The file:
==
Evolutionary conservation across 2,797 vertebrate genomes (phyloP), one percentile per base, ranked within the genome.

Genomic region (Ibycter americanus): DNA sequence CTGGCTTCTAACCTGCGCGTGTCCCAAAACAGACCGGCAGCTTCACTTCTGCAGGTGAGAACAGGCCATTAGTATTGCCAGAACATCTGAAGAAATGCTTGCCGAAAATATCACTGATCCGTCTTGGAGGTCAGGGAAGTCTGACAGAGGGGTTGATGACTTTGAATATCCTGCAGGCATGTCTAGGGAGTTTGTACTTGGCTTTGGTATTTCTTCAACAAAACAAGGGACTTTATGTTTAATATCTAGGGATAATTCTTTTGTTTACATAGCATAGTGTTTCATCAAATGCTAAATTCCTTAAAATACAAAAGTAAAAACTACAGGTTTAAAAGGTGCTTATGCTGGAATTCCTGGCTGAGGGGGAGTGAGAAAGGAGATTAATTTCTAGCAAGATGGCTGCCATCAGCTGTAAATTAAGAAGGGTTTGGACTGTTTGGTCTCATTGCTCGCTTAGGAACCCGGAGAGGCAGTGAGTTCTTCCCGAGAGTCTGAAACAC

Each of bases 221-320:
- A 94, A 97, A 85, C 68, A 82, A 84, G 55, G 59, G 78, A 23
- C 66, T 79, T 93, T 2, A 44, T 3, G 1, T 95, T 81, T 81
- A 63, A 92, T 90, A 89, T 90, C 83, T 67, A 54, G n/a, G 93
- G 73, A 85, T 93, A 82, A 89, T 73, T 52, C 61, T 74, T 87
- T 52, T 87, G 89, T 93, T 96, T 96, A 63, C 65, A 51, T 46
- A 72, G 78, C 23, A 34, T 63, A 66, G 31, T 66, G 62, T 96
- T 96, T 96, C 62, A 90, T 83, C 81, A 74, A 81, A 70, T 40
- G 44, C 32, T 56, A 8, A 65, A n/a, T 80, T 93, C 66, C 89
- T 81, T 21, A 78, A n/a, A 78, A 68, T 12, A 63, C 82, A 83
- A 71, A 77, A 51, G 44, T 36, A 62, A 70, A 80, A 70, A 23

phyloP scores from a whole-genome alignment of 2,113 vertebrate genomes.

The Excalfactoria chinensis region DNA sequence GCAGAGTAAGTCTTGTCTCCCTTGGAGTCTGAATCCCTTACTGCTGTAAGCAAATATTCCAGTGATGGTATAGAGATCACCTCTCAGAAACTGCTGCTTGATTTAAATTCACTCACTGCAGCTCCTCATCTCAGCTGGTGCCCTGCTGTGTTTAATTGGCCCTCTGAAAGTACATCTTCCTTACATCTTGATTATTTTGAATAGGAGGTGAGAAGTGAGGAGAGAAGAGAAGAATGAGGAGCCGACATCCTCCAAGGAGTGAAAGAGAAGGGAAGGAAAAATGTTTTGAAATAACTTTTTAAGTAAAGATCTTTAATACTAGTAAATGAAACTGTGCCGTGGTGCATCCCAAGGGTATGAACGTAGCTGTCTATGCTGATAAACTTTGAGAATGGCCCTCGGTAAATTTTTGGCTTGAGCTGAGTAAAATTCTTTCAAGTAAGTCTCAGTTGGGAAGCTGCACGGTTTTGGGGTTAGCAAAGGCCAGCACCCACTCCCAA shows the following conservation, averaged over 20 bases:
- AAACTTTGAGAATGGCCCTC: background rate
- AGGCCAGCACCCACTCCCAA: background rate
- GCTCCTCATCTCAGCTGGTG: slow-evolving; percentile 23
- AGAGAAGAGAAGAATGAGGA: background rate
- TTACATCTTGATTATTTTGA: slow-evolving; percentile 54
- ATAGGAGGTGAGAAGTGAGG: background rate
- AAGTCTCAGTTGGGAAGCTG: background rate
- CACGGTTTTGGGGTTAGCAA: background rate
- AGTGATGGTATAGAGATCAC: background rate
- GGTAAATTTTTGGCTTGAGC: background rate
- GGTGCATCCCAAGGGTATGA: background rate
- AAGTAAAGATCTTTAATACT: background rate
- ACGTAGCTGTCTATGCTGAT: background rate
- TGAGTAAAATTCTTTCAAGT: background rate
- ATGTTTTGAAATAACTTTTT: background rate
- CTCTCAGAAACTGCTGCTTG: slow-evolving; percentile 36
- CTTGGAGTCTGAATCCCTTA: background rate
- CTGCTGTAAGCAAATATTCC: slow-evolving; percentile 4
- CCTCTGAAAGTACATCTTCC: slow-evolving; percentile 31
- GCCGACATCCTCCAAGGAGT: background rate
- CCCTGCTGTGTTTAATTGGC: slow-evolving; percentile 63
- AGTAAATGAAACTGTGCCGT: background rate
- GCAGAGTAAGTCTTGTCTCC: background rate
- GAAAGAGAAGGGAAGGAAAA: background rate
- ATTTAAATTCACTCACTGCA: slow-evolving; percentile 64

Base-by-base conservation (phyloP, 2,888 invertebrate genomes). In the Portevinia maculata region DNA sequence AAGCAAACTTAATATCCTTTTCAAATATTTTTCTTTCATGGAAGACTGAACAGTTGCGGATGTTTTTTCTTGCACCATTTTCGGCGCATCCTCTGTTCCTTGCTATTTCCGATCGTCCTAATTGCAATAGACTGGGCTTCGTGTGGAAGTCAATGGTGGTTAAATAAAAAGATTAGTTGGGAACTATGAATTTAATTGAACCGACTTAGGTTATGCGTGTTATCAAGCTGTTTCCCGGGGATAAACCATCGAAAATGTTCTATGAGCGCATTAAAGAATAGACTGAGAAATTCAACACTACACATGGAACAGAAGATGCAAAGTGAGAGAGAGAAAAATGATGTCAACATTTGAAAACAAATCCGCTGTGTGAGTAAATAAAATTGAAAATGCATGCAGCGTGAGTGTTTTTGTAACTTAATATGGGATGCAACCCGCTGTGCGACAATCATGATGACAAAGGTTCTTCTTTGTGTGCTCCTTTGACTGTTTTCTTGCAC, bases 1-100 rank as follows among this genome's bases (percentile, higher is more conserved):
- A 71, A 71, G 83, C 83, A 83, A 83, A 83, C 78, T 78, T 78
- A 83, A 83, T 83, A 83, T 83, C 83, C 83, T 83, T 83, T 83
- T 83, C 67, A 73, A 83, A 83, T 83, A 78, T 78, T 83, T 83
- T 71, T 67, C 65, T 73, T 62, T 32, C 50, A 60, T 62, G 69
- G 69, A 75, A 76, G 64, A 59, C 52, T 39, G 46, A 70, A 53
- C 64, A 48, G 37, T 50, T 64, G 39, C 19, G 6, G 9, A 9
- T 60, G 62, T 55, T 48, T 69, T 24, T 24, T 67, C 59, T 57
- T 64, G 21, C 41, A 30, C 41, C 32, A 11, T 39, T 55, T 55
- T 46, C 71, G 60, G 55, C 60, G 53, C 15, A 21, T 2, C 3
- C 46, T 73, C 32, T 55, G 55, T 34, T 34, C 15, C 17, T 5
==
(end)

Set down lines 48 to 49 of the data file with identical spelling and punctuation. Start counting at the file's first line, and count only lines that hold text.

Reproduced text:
- T 60, G 62, T 55, T 48, T 69, T 24, T 24, T 67, C 59, T 57
- T 64, G 21, C 41, A 30, C 41, C 32, A 11, T 39, T 55, T 55